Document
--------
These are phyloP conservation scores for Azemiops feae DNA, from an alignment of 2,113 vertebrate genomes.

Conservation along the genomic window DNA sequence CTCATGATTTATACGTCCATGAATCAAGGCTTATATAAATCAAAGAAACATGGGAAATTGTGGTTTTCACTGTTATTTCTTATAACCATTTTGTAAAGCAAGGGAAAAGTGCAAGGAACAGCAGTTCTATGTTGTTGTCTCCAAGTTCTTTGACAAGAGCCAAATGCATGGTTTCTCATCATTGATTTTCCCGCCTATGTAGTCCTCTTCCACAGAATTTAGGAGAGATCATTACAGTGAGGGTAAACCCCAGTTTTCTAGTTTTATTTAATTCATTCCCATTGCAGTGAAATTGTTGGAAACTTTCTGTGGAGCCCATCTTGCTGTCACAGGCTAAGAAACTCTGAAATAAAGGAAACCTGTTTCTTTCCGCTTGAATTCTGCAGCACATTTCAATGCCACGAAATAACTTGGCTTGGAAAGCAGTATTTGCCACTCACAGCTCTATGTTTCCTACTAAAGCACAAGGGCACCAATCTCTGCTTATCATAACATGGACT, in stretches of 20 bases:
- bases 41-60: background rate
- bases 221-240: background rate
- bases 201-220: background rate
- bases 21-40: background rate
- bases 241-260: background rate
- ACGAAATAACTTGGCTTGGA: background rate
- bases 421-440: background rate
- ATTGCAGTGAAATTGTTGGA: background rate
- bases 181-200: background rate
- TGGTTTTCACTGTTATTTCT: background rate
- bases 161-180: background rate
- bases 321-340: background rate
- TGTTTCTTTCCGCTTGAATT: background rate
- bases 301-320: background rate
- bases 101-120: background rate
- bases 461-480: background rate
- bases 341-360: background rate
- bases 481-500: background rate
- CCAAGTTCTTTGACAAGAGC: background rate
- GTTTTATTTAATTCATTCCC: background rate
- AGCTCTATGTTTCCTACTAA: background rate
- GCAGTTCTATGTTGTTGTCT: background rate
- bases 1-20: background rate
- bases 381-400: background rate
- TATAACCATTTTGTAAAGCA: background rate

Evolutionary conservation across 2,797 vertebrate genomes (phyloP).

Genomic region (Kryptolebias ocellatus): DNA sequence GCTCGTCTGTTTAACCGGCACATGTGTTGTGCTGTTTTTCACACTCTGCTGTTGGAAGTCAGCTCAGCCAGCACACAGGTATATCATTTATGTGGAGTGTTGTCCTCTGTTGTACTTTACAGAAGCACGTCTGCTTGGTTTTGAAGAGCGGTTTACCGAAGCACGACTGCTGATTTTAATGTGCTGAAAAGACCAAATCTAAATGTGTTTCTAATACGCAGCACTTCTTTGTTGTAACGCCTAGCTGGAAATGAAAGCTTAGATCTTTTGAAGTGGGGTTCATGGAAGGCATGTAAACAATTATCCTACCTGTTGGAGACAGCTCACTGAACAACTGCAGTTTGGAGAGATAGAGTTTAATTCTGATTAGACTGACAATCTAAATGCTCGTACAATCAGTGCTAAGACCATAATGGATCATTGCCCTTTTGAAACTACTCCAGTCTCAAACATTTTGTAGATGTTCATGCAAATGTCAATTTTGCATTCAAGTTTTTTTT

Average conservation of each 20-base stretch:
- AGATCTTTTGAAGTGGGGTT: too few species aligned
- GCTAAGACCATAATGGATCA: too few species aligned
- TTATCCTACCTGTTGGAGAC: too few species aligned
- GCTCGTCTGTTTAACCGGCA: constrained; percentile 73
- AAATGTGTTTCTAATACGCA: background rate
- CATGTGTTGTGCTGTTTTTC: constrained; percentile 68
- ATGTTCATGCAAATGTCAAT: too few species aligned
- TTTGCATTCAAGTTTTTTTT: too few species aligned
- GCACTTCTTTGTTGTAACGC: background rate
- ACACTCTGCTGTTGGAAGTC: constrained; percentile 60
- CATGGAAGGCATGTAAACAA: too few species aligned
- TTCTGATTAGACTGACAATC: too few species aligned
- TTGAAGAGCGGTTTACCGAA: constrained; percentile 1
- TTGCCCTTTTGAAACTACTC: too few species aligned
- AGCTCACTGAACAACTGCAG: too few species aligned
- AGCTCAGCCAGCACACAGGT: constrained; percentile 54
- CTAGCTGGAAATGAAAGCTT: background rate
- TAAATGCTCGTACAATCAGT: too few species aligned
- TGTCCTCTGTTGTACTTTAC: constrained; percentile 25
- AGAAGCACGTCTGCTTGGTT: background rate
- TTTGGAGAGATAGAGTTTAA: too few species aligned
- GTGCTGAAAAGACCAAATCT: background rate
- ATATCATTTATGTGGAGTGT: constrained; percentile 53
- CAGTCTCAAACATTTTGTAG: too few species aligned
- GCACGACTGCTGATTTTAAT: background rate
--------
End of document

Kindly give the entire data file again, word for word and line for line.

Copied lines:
These are phyloP conservation scores for Azemiops feae DNA, from an alignment of 2,113 vertebrate genomes.

Conservation along the genomic window DNA sequence CTCATGATTTATACGTCCATGAATCAAGGCTTATATAAATCAAAGAAACATGGGAAATTGTGGTTTTCACTGTTATTTCTTATAACCATTTTGTAAAGCAAGGGAAAAGTGCAAGGAACAGCAGTTCTATGTTGTTGTCTCCAAGTTCTTTGACAAGAGCCAAATGCATGGTTTCTCATCATTGATTTTCCCGCCTATGTAGTCCTCTTCCACAGAATTTAGGAGAGATCATTACAGTGAGGGTAAACCCCAGTTTTCTAGTTTTATTTAATTCATTCCCATTGCAGTGAAATTGTTGGAAACTTTCTGTGGAGCCCATCTTGCTGTCACAGGCTAAGAAACTCTGAAATAAAGGAAACCTGTTTCTTTCCGCTTGAATTCTGCAGCACATTTCAATGCCACGAAATAACTTGGCTTGGAAAGCAGTATTTGCCACTCACAGCTCTATGTTTCCTACTAAAGCACAAGGGCACCAATCTCTGCTTATCATAACATGGACT, in stretches of 20 bases:
- bases 41-60: background rate
- bases 221-240: background rate
- bases 201-220: background rate
- bases 21-40: background rate
- bases 241-260: background rate
- ACGAAATAACTTGGCTTGGA: background rate
- bases 421-440: background rate
- ATTGCAGTGAAATTGTTGGA: background rate
- bases 181-200: background rate
- TGGTTTTCACTGTTATTTCT: background rate
- bases 161-180: background rate
- bases 321-340: background rate
- TGTTTCTTTCCGCTTGAATT: background rate
- bases 301-320: background rate
- bases 101-120: background rate
- bases 461-480: background rate
- bases 341-360: background rate
- bases 481-500: background rate
- CCAAGTTCTTTGACAAGAGC: background rate
- GTTTTATTTAATTCATTCCC: background rate
- AGCTCTATGTTTCCTACTAA: background rate
- GCAGTTCTATGTTGTTGTCT: background rate
- bases 1-20: background rate
- bases 381-400: background rate
- TATAACCATTTTGTAAAGCA: background rate

Evolutionary conservation across 2,797 vertebrate genomes (phyloP).

Genomic region (Kryptolebias ocellatus): DNA sequence GCTCGTCTGTTTAACCGGCACATGTGTTGTGCTGTTTTTCACACTCTGCTGTTGGAAGTCAGCTCAGCCAGCACACAGGTATATCATTTATGTGGAGTGTTGTCCTCTGTTGTACTTTACAGAAGCACGTCTGCTTGGTTTTGAAGAGCGGTTTACCGAAGCACGACTGCTGATTTTAATGTGCTGAAAAGACCAAATCTAAATGTGTTTCTAATACGCAGCACTTCTTTGTTGTAACGCCTAGCTGGAAATGAAAGCTTAGATCTTTTGAAGTGGGGTTCATGGAAGGCATGTAAACAATTATCCTACCTGTTGGAGACAGCTCACTGAACAACTGCAGTTTGGAGAGATAGAGTTTAATTCTGATTAGACTGACAATCTAAATGCTCGTACAATCAGTGCTAAGACCATAATGGATCATTGCCCTTTTGAAACTACTCCAGTCTCAAACATTTTGTAGATGTTCATGCAAATGTCAATTTTGCATTCAAGTTTTTTTT

Average conservation of each 20-base stretch:
- AGATCTTTTGAAGTGGGGTT: too few species aligned
- GCTAAGACCATAATGGATCA: too few species aligned
- TTATCCTACCTGTTGGAGAC: too few species aligned
- GCTCGTCTGTTTAACCGGCA: constrained; percentile 73
- AAATGTGTTTCTAATACGCA: background rate
- CATGTGTTGTGCTGTTTTTC: constrained; percentile 68
- ATGTTCATGCAAATGTCAAT: too few species aligned
- TTTGCATTCAAGTTTTTTTT: too few species aligned
- GCACTTCTTTGTTGTAACGC: background rate
- ACACTCTGCTGTTGGAAGTC: constrained; percentile 60
- CATGGAAGGCATGTAAACAA: too few species aligned
- TTCTGATTAGACTGACAATC: too few species aligned
- TTGAAGAGCGGTTTACCGAA: constrained; percentile 1
- TTGCCCTTTTGAAACTACTC: too few species aligned
- AGCTCACTGAACAACTGCAG: too few species aligned
- AGCTCAGCCAGCACACAGGT: constrained; percentile 54
- CTAGCTGGAAATGAAAGCTT: background rate
- TAAATGCTCGTACAATCAGT: too few species aligned
- TGTCCTCTGTTGTACTTTAC: constrained; percentile 25
- AGAAGCACGTCTGCTTGGTT: background rate
- TTTGGAGAGATAGAGTTTAA: too few species aligned
- GTGCTGAAAAGACCAAATCT: background rate
- ATATCATTTATGTGGAGTGT: constrained; percentile 53
- CAGTCTCAAACATTTTGTAG: too few species aligned
- GCACGACTGCTGATTTTAAT: background rate